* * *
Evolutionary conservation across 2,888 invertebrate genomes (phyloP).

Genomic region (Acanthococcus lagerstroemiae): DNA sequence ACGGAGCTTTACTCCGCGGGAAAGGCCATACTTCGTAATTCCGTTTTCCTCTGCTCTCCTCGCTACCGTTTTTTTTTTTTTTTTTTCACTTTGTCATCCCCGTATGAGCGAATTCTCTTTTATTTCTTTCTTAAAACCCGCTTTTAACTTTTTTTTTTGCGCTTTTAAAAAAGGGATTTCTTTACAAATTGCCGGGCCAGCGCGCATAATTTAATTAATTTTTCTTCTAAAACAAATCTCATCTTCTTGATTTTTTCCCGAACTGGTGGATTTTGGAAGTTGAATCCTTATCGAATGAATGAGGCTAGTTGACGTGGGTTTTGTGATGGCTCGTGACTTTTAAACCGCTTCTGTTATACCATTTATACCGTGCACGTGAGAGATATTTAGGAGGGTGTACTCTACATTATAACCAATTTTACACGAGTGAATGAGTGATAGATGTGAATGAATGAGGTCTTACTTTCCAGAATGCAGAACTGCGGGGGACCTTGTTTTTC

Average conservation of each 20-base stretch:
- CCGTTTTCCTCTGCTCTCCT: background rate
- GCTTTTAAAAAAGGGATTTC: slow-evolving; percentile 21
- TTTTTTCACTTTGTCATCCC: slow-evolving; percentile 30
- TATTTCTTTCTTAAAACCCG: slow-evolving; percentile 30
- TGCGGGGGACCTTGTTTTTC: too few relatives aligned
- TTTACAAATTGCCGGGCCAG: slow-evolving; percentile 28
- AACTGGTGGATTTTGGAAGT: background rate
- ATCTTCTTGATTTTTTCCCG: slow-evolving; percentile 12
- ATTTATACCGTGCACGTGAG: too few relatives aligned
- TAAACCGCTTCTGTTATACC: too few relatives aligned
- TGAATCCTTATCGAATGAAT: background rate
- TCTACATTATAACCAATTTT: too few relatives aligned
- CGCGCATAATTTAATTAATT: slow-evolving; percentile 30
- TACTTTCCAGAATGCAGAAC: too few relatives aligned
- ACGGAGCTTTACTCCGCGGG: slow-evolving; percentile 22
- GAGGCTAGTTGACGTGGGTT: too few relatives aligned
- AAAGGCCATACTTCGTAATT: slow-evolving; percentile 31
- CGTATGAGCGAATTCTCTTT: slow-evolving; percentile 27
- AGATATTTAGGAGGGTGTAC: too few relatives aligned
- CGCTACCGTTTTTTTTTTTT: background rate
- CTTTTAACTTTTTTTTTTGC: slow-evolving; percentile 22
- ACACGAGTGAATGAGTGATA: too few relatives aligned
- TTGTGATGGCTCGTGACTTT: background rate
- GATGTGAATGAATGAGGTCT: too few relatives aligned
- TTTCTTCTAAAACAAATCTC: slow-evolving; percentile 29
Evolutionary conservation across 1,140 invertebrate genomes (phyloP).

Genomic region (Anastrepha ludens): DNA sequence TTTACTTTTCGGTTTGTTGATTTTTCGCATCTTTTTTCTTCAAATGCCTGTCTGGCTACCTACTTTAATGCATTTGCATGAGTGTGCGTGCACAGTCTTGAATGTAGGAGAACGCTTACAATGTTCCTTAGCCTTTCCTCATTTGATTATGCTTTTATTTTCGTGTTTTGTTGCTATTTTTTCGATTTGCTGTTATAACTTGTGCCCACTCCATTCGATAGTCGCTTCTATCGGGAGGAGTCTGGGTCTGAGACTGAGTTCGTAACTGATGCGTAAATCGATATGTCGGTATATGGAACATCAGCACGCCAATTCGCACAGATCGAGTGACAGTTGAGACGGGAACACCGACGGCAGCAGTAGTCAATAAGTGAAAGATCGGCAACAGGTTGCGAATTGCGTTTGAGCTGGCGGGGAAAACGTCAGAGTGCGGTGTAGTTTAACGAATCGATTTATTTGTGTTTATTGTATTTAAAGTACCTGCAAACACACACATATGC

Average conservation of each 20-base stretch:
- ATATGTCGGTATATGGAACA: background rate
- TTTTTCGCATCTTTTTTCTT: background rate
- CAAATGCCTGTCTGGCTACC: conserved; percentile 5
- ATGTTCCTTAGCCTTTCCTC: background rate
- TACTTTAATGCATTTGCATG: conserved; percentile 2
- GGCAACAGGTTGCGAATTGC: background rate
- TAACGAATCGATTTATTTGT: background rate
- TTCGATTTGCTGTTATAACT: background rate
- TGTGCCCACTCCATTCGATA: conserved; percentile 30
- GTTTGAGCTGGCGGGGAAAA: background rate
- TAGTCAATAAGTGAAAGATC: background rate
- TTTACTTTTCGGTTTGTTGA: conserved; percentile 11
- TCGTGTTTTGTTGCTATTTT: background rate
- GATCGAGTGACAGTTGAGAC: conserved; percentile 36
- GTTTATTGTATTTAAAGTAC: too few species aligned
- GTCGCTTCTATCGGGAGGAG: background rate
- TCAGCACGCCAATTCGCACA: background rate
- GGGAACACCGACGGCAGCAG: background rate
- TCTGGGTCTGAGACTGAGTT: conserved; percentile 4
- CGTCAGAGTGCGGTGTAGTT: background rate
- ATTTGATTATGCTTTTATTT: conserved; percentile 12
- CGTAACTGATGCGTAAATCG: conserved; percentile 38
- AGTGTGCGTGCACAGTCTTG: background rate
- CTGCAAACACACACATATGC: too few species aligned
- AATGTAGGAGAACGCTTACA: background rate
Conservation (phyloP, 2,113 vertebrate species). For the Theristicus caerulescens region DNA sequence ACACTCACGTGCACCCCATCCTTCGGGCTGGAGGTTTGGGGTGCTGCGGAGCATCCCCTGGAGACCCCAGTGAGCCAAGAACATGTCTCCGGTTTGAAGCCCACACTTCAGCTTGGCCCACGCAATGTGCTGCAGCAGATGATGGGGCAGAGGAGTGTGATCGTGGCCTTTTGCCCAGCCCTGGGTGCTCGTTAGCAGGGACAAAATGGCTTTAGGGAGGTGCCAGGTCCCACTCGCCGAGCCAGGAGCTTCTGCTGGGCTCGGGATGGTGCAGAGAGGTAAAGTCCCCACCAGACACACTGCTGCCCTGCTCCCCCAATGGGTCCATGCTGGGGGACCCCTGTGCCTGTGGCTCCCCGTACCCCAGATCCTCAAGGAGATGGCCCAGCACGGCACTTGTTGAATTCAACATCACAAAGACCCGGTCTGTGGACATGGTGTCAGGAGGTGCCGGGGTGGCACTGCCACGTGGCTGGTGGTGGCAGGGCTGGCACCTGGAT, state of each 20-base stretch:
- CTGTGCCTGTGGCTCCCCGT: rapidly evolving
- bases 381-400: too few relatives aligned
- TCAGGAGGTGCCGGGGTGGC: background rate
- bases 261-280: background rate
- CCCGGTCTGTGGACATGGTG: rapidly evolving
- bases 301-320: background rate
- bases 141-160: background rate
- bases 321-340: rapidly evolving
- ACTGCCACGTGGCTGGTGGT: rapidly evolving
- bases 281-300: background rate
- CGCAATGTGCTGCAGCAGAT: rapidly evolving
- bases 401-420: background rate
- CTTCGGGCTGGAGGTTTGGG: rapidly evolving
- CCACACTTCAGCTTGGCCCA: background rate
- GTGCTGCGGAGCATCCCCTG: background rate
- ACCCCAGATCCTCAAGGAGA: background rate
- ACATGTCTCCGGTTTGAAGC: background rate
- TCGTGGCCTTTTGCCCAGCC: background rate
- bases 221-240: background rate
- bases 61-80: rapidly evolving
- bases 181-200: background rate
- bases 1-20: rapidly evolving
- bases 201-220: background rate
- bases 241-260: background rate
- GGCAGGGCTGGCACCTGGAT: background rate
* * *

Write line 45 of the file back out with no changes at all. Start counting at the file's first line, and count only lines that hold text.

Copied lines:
- GATCGAGTGACAGTTGAGAC: conserved; percentile 36